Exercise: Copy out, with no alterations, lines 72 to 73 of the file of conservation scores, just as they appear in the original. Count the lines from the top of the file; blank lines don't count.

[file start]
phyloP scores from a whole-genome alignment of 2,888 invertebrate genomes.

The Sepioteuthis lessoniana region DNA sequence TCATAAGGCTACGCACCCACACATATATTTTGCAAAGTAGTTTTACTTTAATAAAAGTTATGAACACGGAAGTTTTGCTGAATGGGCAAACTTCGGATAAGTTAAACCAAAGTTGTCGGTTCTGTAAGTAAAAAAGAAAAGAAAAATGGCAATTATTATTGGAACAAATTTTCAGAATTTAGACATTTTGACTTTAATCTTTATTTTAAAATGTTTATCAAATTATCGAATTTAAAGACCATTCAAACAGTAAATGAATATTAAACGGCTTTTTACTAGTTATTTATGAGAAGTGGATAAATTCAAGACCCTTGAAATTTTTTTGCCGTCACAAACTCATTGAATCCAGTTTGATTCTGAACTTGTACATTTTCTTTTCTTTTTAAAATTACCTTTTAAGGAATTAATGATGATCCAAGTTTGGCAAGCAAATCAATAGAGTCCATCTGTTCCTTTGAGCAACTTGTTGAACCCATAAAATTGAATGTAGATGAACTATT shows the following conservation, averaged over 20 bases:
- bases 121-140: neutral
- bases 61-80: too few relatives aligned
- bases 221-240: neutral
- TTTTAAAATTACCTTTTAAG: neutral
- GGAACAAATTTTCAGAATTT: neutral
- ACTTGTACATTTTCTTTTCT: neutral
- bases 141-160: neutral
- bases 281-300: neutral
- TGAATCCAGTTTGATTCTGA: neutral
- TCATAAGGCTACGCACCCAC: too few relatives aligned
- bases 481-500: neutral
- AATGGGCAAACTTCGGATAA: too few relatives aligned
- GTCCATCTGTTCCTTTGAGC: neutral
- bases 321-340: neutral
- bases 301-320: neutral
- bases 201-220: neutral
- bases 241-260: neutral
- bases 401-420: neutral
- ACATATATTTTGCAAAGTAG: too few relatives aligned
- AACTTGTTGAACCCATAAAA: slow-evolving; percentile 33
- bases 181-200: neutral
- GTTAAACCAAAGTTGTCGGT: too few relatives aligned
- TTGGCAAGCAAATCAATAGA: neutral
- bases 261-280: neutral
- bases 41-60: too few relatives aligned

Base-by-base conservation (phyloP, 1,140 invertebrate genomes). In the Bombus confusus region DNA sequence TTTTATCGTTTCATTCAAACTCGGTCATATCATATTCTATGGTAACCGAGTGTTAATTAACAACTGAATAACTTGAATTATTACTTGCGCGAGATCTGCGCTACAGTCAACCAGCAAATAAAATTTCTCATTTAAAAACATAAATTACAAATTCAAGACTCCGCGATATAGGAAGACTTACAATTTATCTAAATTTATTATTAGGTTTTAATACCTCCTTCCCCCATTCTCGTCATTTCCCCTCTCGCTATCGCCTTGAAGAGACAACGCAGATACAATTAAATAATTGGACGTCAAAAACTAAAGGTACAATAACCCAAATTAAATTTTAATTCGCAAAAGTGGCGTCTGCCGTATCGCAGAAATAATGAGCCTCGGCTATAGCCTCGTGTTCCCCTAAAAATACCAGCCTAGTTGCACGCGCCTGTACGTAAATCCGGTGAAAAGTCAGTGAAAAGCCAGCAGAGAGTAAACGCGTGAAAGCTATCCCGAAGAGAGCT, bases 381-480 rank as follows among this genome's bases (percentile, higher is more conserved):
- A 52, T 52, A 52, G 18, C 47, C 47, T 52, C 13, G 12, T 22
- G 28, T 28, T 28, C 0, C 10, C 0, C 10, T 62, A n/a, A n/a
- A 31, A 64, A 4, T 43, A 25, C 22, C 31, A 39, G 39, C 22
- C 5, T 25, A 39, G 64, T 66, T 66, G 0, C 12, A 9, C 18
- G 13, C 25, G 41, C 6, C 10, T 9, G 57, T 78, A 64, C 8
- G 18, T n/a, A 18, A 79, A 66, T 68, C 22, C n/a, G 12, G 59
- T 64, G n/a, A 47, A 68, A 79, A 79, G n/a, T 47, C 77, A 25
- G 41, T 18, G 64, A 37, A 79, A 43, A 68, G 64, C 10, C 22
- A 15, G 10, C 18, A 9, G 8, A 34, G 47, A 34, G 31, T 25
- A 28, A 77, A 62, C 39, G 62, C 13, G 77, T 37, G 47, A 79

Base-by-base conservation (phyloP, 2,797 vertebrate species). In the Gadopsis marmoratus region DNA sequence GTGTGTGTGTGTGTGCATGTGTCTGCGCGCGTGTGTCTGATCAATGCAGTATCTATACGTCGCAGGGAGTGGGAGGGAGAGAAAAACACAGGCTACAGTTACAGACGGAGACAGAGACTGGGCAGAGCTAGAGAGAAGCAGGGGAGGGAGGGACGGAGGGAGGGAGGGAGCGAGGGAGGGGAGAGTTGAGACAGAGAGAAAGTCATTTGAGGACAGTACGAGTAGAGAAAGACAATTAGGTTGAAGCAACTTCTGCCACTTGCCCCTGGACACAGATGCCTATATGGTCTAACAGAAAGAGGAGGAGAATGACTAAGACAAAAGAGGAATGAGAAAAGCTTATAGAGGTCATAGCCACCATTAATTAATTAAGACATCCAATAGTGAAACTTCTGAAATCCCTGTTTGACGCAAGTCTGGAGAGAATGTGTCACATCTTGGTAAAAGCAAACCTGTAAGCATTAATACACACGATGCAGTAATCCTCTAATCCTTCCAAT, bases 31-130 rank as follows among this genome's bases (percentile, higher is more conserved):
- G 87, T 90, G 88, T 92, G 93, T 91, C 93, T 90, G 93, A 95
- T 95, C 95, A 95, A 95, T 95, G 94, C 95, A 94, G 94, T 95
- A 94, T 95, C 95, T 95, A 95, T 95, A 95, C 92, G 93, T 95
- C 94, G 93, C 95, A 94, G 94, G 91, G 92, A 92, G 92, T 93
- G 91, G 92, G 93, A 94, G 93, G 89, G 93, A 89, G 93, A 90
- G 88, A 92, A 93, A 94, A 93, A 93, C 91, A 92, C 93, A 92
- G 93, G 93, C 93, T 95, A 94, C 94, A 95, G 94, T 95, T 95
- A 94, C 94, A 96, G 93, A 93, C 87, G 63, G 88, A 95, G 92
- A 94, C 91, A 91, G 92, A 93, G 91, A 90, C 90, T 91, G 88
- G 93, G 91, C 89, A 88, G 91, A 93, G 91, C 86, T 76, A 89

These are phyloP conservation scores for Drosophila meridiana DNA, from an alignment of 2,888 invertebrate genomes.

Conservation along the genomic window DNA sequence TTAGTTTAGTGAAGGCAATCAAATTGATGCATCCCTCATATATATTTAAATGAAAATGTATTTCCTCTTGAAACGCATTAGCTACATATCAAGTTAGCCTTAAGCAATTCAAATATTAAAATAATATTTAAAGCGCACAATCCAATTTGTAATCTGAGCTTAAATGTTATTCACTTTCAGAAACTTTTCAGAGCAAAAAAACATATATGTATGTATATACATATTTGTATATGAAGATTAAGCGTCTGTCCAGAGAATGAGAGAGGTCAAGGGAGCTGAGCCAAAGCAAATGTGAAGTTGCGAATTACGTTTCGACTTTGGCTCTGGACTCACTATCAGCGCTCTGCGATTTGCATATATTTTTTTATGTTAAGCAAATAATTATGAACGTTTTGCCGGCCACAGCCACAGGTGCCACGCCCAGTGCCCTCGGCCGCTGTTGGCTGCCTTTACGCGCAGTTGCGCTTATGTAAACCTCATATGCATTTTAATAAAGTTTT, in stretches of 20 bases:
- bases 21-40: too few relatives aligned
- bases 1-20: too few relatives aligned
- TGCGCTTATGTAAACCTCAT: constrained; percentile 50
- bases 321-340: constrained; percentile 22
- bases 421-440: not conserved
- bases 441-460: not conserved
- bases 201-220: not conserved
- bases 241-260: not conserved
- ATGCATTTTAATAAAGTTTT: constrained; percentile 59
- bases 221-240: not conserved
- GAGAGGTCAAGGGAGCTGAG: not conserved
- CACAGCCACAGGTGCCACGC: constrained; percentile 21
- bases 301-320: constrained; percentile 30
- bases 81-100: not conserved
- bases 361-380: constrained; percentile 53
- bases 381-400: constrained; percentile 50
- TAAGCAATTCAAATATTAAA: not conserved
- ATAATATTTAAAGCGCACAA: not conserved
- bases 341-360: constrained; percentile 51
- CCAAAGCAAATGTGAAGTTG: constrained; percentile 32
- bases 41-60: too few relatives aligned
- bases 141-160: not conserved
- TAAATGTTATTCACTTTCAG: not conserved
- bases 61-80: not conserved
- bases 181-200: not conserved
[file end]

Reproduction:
- bases 41-60: too few relatives aligned
- bases 141-160: not conserved